FN5. Plaintiffs argue that the alter ego argument should be analyzed under Delaware law. Plaintiffs cite two Minnesota cases for the proposition that matters of corporate governance are determined by the laws of the state of incorporation. The two cases Plaintiffs cite, however, are limited in their holdings and do not address piercing of the corporate veil. In any event, there is little meaningful difference between the Minnesota and Delaware alter ego tests, and the result in the instant case would not change. See Glover v. Standard Fed. Bank, No. 97-2068, 2001 WL 1640097, *4 (D.Minn. Nov. 9, 2001) (citing Outokumpu Eng'g Enters., Inc. v. Kvaerner Enviropower, Inc., 685 A.2d 724, 729 (Del.Super.1996)) ("Under Delaware law, there is a presumption of corporate separateness which can only be overcome upon a showing that: (1) the parent exercises exclusive control over the subsidiary to the point that the subsidiary has no independent significance, and (2) that the corporate structure causes fraud or similar injustice").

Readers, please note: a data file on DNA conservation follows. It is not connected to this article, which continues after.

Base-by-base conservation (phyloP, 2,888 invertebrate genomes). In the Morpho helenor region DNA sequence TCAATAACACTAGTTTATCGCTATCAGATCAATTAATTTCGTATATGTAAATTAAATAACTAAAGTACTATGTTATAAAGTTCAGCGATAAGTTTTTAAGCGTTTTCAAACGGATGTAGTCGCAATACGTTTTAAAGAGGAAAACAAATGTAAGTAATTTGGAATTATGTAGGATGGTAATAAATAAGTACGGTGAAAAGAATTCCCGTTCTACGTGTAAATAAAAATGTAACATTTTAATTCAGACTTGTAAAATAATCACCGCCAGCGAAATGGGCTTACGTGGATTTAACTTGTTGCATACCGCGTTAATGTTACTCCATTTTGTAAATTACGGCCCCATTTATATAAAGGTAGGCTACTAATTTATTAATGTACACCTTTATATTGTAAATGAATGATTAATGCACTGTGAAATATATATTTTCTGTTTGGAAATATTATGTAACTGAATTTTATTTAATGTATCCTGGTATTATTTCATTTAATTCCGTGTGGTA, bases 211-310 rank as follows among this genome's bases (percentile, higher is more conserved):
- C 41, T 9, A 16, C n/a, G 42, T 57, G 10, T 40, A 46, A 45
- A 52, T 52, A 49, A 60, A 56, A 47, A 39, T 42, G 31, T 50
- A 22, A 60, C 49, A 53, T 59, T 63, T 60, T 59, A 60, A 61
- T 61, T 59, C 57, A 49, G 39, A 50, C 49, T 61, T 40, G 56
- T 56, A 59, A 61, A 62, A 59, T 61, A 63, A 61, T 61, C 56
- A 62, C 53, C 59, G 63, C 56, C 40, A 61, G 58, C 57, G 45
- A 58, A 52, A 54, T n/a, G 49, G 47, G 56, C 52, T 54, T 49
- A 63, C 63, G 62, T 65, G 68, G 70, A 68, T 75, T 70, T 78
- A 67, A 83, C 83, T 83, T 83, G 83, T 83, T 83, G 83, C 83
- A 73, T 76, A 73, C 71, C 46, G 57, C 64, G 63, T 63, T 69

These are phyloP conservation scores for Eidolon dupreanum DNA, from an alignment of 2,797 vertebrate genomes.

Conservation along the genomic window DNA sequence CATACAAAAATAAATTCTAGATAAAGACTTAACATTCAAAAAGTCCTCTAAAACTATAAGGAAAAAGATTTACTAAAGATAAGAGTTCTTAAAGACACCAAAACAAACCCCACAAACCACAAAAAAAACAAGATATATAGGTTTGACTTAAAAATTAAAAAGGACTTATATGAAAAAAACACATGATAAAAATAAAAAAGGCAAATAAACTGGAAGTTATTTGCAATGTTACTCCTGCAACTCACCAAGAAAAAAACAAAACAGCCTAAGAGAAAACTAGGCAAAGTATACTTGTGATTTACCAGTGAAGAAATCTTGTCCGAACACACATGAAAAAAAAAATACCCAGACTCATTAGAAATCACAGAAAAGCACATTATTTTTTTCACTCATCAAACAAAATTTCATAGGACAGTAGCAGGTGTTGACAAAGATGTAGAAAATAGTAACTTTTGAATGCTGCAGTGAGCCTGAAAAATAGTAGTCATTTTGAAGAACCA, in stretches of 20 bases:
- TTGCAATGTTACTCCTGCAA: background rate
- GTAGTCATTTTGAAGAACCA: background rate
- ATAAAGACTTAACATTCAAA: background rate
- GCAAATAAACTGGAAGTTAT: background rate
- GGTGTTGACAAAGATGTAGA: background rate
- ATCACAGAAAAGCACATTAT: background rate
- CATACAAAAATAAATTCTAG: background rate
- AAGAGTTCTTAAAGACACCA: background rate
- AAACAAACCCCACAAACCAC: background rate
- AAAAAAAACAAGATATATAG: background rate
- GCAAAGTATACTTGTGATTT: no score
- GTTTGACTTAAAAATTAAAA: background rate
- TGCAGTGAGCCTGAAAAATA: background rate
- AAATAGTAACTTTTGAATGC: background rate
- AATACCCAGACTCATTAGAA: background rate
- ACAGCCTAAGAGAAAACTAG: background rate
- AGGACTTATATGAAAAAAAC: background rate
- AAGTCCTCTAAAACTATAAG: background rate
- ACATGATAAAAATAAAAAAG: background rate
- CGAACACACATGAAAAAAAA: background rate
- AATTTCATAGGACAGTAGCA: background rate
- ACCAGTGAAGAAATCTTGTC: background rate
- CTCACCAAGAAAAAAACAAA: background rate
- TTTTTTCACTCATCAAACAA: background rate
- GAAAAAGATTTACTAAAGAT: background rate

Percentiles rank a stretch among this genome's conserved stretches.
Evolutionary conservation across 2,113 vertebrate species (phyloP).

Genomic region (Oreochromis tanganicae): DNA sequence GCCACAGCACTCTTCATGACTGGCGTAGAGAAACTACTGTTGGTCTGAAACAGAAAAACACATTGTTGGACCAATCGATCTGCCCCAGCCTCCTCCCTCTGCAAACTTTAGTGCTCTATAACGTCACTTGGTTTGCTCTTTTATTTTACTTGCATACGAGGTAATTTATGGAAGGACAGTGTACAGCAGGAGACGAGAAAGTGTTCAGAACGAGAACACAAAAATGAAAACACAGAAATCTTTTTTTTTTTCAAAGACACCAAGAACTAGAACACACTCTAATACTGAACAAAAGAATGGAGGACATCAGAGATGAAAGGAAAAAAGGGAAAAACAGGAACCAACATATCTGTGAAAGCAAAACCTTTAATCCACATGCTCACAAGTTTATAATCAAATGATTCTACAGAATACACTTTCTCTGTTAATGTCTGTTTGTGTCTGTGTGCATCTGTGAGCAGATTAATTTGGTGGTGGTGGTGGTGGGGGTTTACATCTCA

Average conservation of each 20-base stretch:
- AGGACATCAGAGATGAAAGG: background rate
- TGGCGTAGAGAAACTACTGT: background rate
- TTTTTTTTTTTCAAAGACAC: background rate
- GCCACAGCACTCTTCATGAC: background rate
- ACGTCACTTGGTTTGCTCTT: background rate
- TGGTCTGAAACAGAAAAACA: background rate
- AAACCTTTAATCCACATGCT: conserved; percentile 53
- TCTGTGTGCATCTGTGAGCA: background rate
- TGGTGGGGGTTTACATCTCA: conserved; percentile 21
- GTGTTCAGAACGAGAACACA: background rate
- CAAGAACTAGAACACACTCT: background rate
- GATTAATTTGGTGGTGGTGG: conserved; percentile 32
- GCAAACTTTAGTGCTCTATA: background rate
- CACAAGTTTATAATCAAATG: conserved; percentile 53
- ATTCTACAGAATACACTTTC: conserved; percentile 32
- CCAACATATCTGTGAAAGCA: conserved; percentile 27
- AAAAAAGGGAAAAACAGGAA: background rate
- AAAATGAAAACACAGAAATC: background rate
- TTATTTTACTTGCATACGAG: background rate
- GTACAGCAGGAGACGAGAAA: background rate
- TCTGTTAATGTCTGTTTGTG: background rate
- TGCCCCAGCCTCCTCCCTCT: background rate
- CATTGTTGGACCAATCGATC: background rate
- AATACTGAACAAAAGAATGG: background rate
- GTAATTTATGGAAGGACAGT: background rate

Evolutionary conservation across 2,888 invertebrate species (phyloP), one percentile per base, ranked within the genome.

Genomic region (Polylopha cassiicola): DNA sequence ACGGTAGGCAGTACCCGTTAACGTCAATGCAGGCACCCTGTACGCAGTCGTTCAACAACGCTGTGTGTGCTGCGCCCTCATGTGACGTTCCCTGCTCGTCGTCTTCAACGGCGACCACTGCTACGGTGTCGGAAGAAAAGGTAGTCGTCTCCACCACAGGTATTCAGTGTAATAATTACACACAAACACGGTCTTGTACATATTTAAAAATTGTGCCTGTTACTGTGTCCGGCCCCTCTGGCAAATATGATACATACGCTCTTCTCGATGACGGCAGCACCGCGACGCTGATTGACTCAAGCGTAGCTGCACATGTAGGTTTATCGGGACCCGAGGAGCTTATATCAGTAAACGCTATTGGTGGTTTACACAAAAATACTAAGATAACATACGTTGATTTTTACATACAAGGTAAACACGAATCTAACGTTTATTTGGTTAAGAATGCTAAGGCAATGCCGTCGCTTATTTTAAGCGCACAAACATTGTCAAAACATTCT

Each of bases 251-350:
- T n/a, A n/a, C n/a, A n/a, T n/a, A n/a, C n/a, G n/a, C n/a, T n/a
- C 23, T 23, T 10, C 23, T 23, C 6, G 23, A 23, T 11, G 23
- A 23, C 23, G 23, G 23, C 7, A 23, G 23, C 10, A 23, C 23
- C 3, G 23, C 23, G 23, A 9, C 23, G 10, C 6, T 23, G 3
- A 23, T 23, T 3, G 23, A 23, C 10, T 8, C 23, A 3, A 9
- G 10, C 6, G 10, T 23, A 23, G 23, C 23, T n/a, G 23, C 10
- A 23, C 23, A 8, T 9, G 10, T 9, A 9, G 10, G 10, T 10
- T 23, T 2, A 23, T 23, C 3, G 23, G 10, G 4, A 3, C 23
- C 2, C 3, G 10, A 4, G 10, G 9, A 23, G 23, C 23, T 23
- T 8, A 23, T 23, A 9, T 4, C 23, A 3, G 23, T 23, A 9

Plaintiffs cite two facts in support of the first prong of the corporate veil test. First, they reference the merger between Trans Union and TrueLink as evidence that TrueLink is merely a means by which Trans Union reaches consumers with its products. Second, Plaintiffs cite Defendants' admission that TrueLink is a means by which consumers purchase data ultimately supplied by Trans Union. Plaintiffs do not proffer any evidence in support of any of the factors set forth by Victoria Elevator. While the Victoria Elevator list of factors is not exhaustive, it does provide guidance as to the sort of considerations a court should analyze in making an alter ego determination. The Victoria Elevator list demonstrates that one must make strong showing that one company is under the complete control of another. For example, in Snyder Elec. Co. v. Fleming, the Minnesota Supreme Court analyzed the use of a company's dividends, the use of directors' meetings, the proper maintenance of notes of the directors' meetings, and the stated capital of the company in determining whether or not the corporate veil should be pierced. 305 N.W.2d 863, 868 (Minn.1981).